Salesforce.com Previews Sales Feature To Promote Pardot
Salesforce.com shows a Sales Cloud option that will require Marketing Cloud capabilities. Can next year's product release spark crossover sales?
Cloud Contracts: 8 Questions To Ask
(Click image for larger view and slideshow.)
Salesforce.com on Thursday fell back into an old (bad) habit of pre-announcing a new product well before its actual debut. The feature in question is Salesforce1 Sales Reach, an optional add-on to the Sales Cloud that will bring the basics of Salesforce.com's marketing-oriented Pardot offering to salespeople.
Sales Reach won't actually be available until sometime in the first half of 2015, according to Salesforce, but here's why it's going to the trouble of such an early unveiling.
The majority of Salesforce.com's revenue -- which totaled $4 billion in its last fiscal year -- is from subscriptions to the Sales Cloud. The Service Cloud is a distant second, while CEO Marc Benioff has repeatedly described the Marketing Cloud as the company's "next billion-dollar business." (It's worth noting that Salesforce.com doesn't officially break out revenue by segment, and late last year it told the SEC that it doesn't have the capability to do so.)
How important is growing the Marketing Cloud? Salesforce plunked down $2.5 billion last summer to buy ExactTarget, a marketing-automation and campaign-management company that was on track for $317 million in revenue in 2013. Just months earlier, ExactTarget plunked down $95 million to acquire Pardot, which offered lead-nurturing, lead-scoring, and ROI-reporting software to help sales and marketing teams work together.
This brings us back to Sales Reach, which Salesforce says will help salespeople create micro campaigns, track responses to those campaigns, and get real-time notifications when prospects interact with campaign content (such as downloads, event invites, or videos). What's more, salespeople will be able to invite prospects to join communities, and they will be able to do all of the above through their Salesforce1 mobile apps.
Salesforce Marketing Cloud promo.
Most of these Sales Reach capabilities are drawn from Pardot, although they've been simplified for consumption by salespeople, according to Salesforce (or at least they have plenty of time to do that). But do marketers really want salespeople mucking about with marketing tasks? They're already doing that at most organizations, according to Mark Woollen, senior VP of product marketing for the Sales Cloud.
"The trouble is these salespeople aren't using or aren't even aware of the campaigns, content, and messages that the marketing teams have carefully put together," said Woollen in a phone interview with InformationWeek. "They'll write their own copy in Microsoft Word, pull a grainy version of the logo off of Google search, and come up with a hackneyed micro-campaign on their own. Then they'll send it out via Outlook and try to track it manually."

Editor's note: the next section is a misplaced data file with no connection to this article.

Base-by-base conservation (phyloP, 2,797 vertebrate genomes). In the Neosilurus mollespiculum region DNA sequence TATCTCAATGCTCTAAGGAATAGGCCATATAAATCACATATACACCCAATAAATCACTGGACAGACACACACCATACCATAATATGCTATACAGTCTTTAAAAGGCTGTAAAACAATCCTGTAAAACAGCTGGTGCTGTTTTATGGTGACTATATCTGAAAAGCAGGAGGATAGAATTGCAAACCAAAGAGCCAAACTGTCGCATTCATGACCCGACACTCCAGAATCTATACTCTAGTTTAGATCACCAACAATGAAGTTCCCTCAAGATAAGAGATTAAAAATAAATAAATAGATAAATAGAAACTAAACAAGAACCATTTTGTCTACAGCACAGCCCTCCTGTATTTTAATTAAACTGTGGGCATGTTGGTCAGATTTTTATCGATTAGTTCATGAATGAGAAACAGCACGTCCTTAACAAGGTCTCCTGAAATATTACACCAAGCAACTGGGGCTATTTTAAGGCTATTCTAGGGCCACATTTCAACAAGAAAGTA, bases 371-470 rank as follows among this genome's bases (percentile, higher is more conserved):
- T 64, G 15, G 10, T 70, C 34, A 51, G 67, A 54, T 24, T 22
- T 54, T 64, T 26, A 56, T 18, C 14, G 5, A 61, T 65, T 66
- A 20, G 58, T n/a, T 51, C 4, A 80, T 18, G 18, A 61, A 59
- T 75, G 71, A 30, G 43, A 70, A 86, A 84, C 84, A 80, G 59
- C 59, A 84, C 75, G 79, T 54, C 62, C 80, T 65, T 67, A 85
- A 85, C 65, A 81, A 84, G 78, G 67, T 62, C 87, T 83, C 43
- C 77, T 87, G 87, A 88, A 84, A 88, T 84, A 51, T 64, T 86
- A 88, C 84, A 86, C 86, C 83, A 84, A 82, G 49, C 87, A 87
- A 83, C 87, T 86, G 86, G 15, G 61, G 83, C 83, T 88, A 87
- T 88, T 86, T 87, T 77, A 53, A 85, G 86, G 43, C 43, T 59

Part of the Sales Reach appeal is giving salespeople professional-grade tools and letting them tap into professional-grade content. The other part of the appeal is enabling marketers to see and track these micro-campaigns, and they may even learn a thing or two and pass on the best practices that successful salespeople are using.
The catch is that Sales Reach requires that the organization is also using Pardot. So now you know why Salesforce.com is announcing a new capability of the Sales Cloud that it won't introduce until sometime in the first half of next year. The company has far more Sales Cloud customers than it has Marketing Cloud customers, and it certainly wants to show the former how much it will benefit by also becoming a customer of the latter.
Salesforce1 Sales Reach won't be priced until it's released. The Salesforce Sales Cloud is $65 per user, per month for the Professional Edition. Salesforce1 Pardot starts at $1,000 per month for up to 10,000 contacts.
Salesforce may be putting the cart before the horse with this announcement, but in its defense it put all the facts in the press release, and Woollen was the first to admit that the company is also trying to sell the horse.
Mixing public and private can deliver the best of both cloud worlds. But beware management complexity, cost volatility, data protection, and other potential snafus. Get the new 5 Hybrid Cloud Gotchas Tech Digest today. (Free registration required.)
Doug Henschen is Executive Editor of InformationWeek, where he covers the intersection of enterprise applications with information management, business intelligence, big data and analytics. He previously served as editor in chief of Intelligent Enterprise, editor in chief of ... View Full Bio
We welcome your comments on this topic on our social media channels, or [contact us directly] with questions about the site.
Cybersecurity Strategies for the Digital EraAt its core, digital business relies on strong security practices. In addition, leveraging security intelligence and integrating security with operations and developer teams can help organizations push the boundaries of innovation.